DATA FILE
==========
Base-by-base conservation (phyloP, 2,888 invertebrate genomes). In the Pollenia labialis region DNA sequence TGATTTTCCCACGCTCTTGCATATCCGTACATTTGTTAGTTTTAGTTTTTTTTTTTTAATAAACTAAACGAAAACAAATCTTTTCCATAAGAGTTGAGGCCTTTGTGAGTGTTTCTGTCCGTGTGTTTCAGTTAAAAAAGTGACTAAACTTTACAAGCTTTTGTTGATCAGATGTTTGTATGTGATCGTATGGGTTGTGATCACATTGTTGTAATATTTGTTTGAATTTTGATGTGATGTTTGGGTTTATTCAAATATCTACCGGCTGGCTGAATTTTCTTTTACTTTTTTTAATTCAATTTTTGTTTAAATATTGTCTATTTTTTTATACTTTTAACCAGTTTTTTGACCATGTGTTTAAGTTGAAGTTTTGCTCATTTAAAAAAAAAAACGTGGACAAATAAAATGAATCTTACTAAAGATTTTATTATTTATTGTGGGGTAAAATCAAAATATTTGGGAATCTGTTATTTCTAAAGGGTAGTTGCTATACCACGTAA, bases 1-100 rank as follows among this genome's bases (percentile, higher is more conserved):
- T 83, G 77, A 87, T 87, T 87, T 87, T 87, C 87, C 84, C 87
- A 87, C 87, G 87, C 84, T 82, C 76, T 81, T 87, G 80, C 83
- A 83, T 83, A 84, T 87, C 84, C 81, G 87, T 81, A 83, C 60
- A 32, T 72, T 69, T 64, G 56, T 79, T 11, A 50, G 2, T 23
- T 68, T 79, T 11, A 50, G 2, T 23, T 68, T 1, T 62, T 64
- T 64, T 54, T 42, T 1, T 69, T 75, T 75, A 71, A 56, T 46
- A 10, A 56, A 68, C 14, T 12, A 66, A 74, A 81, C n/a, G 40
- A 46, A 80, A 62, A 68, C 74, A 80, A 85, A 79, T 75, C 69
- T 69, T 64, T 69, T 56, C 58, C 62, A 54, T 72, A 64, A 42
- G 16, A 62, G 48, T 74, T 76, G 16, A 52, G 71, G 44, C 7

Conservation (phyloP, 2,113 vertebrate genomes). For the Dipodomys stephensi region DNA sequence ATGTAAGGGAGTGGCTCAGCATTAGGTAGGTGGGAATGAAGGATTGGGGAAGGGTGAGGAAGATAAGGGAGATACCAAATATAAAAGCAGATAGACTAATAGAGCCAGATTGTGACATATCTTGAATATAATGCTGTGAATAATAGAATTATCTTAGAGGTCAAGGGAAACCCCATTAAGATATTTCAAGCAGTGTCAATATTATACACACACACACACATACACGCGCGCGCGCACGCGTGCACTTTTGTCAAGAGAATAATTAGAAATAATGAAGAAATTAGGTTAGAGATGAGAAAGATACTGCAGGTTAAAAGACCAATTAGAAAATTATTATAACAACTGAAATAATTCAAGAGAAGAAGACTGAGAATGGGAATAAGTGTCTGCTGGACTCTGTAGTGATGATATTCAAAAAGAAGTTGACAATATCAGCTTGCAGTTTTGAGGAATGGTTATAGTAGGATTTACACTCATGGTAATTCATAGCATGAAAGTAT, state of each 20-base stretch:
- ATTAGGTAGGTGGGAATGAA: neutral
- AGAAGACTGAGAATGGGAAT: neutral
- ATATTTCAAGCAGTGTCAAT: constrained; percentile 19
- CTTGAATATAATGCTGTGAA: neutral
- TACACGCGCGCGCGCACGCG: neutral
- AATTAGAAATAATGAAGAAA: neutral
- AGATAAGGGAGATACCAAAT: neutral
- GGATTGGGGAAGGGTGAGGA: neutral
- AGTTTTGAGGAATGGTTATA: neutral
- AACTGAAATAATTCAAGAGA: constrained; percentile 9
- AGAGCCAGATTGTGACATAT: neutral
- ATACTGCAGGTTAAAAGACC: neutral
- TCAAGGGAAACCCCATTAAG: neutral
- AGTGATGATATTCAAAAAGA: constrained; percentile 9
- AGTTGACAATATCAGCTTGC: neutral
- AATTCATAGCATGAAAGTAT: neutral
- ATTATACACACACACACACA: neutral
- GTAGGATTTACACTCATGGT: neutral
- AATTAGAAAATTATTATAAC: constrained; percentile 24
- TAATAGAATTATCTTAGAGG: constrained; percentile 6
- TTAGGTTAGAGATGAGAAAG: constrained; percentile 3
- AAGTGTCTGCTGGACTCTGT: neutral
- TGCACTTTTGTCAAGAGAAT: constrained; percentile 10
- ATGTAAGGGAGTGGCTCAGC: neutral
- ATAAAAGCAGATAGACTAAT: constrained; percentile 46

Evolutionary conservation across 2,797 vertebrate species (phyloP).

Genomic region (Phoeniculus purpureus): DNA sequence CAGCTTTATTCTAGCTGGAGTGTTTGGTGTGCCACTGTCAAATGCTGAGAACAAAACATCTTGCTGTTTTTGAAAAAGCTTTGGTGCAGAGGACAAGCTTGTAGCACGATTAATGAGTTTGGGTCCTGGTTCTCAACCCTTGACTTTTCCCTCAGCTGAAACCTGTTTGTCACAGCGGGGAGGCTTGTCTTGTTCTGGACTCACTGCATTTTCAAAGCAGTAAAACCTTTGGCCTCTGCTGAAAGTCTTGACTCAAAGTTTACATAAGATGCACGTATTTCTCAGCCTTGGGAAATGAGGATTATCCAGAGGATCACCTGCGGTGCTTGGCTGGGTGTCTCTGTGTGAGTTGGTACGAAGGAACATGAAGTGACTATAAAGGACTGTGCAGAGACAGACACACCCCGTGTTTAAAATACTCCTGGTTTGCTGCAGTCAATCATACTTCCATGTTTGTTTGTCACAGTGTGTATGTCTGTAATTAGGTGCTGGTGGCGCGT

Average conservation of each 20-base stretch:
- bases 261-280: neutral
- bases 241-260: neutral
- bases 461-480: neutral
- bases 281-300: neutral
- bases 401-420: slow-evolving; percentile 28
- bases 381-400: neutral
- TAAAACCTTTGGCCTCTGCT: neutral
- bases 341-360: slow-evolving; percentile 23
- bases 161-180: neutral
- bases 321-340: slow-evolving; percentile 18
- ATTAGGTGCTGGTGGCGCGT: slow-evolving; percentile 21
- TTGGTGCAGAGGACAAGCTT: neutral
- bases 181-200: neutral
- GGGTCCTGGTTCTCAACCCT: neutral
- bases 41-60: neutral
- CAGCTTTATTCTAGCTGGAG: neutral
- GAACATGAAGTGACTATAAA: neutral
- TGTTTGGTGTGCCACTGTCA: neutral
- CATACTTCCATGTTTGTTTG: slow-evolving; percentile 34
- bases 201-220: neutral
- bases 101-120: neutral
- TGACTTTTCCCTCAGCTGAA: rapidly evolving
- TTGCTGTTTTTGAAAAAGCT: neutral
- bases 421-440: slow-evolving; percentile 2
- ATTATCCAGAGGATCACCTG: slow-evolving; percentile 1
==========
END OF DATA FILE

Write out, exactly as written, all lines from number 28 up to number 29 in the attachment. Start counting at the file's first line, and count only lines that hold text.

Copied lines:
- AATTCATAGCATGAAAGTAT: neutral
- ATTATACACACACACACACA: neutral